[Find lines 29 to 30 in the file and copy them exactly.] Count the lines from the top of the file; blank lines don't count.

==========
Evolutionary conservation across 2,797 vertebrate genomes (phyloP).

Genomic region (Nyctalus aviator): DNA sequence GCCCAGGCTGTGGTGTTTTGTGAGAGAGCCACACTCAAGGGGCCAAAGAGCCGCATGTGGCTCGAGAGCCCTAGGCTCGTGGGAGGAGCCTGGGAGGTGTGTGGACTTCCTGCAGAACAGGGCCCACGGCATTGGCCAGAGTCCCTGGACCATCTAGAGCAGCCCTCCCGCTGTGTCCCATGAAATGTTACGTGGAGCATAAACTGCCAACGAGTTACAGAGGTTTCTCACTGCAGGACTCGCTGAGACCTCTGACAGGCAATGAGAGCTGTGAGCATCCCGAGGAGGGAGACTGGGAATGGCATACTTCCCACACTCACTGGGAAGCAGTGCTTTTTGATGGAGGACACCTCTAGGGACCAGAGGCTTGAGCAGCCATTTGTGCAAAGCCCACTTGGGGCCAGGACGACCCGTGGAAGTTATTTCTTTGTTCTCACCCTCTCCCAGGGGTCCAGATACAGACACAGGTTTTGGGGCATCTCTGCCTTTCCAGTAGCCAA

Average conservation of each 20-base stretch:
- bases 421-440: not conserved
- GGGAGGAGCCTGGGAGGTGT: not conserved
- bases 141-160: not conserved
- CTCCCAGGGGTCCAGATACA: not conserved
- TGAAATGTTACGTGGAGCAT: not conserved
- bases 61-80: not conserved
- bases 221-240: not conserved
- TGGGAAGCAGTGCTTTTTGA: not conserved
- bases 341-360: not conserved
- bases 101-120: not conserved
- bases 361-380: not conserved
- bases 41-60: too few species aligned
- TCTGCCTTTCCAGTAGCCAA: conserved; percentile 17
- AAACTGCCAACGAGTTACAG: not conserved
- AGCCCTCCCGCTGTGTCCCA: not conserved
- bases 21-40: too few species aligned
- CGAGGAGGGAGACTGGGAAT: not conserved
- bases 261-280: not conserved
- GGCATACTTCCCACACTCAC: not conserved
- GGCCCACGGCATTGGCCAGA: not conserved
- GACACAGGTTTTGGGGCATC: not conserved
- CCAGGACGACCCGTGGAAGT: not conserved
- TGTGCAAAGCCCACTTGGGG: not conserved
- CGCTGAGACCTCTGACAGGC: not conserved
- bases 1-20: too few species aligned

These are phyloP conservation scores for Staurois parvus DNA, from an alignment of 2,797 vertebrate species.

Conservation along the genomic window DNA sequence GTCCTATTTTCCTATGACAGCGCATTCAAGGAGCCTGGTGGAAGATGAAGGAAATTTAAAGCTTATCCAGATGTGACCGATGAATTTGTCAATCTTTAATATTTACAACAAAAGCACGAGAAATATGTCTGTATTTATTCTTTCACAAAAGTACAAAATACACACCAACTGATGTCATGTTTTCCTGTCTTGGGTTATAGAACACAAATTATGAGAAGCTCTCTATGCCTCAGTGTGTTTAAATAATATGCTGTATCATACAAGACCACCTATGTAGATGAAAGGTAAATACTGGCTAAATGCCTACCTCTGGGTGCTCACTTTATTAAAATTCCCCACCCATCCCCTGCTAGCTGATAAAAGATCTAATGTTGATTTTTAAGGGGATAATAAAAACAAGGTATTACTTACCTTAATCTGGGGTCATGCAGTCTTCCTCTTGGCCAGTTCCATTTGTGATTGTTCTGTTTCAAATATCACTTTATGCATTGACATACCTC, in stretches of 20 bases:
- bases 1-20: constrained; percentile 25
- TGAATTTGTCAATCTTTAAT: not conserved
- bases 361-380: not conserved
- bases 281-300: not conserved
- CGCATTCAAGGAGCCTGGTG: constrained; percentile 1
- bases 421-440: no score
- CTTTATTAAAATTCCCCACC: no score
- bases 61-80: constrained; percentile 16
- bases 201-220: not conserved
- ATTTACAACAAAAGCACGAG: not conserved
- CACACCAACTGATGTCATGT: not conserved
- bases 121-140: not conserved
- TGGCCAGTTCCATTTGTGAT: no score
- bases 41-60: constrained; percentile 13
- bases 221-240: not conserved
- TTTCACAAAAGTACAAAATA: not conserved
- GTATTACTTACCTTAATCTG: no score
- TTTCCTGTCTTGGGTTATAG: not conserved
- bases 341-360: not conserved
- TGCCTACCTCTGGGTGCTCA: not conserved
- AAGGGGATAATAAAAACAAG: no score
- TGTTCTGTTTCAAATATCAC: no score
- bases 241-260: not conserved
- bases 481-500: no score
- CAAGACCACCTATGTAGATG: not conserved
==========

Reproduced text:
These are phyloP conservation scores for Staurois parvus DNA, from an alignment of 2,797 vertebrate species.

Conservation along the genomic window DNA sequence GTCCTATTTTCCTATGACAGCGCATTCAAGGAGCCTGGTGGAAGATGAAGGAAATTTAAAGCTTATCCAGATGTGACCGATGAATTTGTCAATCTTTAATATTTACAACAAAAGCACGAGAAATATGTCTGTATTTATTCTTTCACAAAAGTACAAAATACACACCAACTGATGTCATGTTTTCCTGTCTTGGGTTATAGAACACAAATTATGAGAAGCTCTCTATGCCTCAGTGTGTTTAAATAATATGCTGTATCATACAAGACCACCTATGTAGATGAAAGGTAAATACTGGCTAAATGCCTACCTCTGGGTGCTCACTTTATTAAAATTCCCCACCCATCCCCTGCTAGCTGATAAAAGATCTAATGTTGATTTTTAAGGGGATAATAAAAACAAGGTATTACTTACCTTAATCTGGGGTCATGCAGTCTTCCTCTTGGCCAGTTCCATTTGTGATTGTTCTGTTTCAAATATCACTTTATGCATTGACATACCTC, in stretches of 20 bases: